Now that I've presented my three children with their Christmas quilts, I can share them with all of you.
Happily, we had sunshine and dry weather on December 22, so my trusty assistant and I headed outside for a photo shoot!!
We set up a stand and began to spread out the quilts one by one.
Twelve large string pieced star blocks (22") came to me in 1977 after my husband's grandmother passed away. At age 30, I thought they were a bit ugly but held onto them because of the family connection. I became very close to Clara in the six years I knew her and was honored to be the one who got these blocks. My intention has always been to finish them into quilts but it took me over 30 years to actually do it.
Several years ago, I saw a small quilt in a Fons & Porter book that featured a string-pieced star block surrounded by scrappy checkerboards and decided that would be a perfect way to set these blocks together.
The checkerboards are from my 2 1/2" "sourdough" box that is about 25 years old -- fabric comes and goes from it and it has spawned a wide variety of quilts and blocks.
The string-pieced diamonds were assembled by the original maker, but no background fabric had been set around them. When I started to add those squares and triangles, it didn't take long to figure out why the original maker had stopped. In the end (and after a very long talk with myself), I took the stars apart and trimmed all the diamonds to the same size. Then I was able to reassemble them and add the background muslin easily.
I used the same print in three color ways for each quilt's border but interestingly I didn't find them on the same shopping trip -- each one appeared separately and in each case, it was the end of the bolt. Must have been waiting for me!?!
Based on the reactions of my local students and quilting friends, I decided to use the quilts as a basis for a workshop, Economy Stars, which I enjoy teaching. It incorporates string-piecing and assembling an 8-pointed star.
As I hauled my vintage stars around to share with students, one of them went missing and that brought the entire project of finishing the three quilts to a screeching halt. After several complete turnovers of my studio, I decided to reproduce a "new" star and get the project rolling again. I have inherited some vintage fabrics from the early 20th century and much to my great delight, it's hard to tell which of the four stars in these close-ups is the "new" one.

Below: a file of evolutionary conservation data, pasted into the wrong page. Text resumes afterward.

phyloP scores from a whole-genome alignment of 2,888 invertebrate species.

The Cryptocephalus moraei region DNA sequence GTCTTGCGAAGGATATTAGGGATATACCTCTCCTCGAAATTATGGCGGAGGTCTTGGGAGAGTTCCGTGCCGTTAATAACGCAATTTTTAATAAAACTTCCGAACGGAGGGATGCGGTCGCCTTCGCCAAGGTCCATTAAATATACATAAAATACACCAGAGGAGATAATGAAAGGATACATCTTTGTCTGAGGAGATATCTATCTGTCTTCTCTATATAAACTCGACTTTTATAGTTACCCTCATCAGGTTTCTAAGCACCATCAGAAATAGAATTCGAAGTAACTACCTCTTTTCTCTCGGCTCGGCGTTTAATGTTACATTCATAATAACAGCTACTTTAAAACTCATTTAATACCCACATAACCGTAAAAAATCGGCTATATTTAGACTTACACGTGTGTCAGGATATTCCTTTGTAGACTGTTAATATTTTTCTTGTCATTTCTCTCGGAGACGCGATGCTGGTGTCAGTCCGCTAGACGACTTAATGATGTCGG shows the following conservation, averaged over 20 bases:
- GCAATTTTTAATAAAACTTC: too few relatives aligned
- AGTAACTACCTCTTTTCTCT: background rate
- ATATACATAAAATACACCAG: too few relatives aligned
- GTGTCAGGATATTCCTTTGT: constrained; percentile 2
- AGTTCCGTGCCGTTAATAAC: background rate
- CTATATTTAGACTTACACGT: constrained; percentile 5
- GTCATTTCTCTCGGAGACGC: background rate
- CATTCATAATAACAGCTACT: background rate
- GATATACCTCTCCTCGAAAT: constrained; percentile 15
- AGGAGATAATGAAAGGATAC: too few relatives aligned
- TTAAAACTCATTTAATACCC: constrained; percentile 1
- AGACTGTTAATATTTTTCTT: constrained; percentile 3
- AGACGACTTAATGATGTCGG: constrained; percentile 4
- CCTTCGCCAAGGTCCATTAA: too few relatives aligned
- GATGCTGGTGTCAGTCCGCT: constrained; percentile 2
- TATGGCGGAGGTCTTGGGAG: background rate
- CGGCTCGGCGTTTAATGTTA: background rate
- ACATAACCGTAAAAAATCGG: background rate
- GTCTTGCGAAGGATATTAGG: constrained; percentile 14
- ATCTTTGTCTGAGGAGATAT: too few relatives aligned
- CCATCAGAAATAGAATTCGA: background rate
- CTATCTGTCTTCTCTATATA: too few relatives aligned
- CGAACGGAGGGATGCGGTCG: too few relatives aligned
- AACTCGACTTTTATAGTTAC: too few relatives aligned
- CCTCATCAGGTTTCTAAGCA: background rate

With the missing star replaced, the project could move forward and in early October, I layered the first one for quilting. Throughout the project, I've worked to maintain an early 20th century feel to the quilts and so I chose to use Baptist Fan for the quilting (you can revisit that adventure here). I also like the soft hand of a quilt with a looser quilting design -- drapes so nicely which lends a snuggly feeling to the quilt.
One of the questions I began to ask myself once I was "engaged" with the blocks close-up was did Clara really make these blocks? The presence of fabrics from the late 1800's made me wonder. She was born in 1890 and her parents both immigrated here from Sweden in their teens. Her husband, Gordon, was born in West Virginia and the more I thought about it, the more I begin to think it likely that the stars came from her mother-in-law, Emma Huey. I expect that quilt making would more likely have been everyday work for her. Even if my supposition is wrong, the fact that these blocks have fabric from more than one generation of the family can't be denied.
(Are we done yet? No, not quite.)
I've seen quilts from my husband's West Virginia relatives but I can't remember if they had "plain" backs or not. Since I forced myself to making backings from my stash in 2012 (the year I used 212 5/8 yards of my stash), there's been no turning back!
The bindings are all solids and the red for the last one's binding was the only fabric I purchased for these three quilts (and then I bought it twice?).
Not only were my children happy to have new quilts, they were impressed that they were finished!! You get that, don't you? Even though I'm not sure of the complete history of the blocks, they are family quilts which I know will be treasured by Clara's great-grandchildren for years to come.
If you'd like to make your own string-pieced stars, I'm offering the handout I created for the workshops, ECONOMY STARS, in my Craftsy pattern shop. It includes step-by-step instructions for string-piecing, cutting the diamonds, basic assembly of the stars, and the layout I used plus two layouts for smaller quilts that use just one large star. I'm thinking this will be a good joint project in the future with my granddaughter who is learning to sew on the machine these days!
This also represents a big finishing victory for me!! In early October, I announced my intention to finish 4 quilts (read about that here) by Christmas as part of the 2014 Finish Along over at The Littlest Thistle. These are three of the four quilts and the fourth one is finished, too!! More about that tomorrow!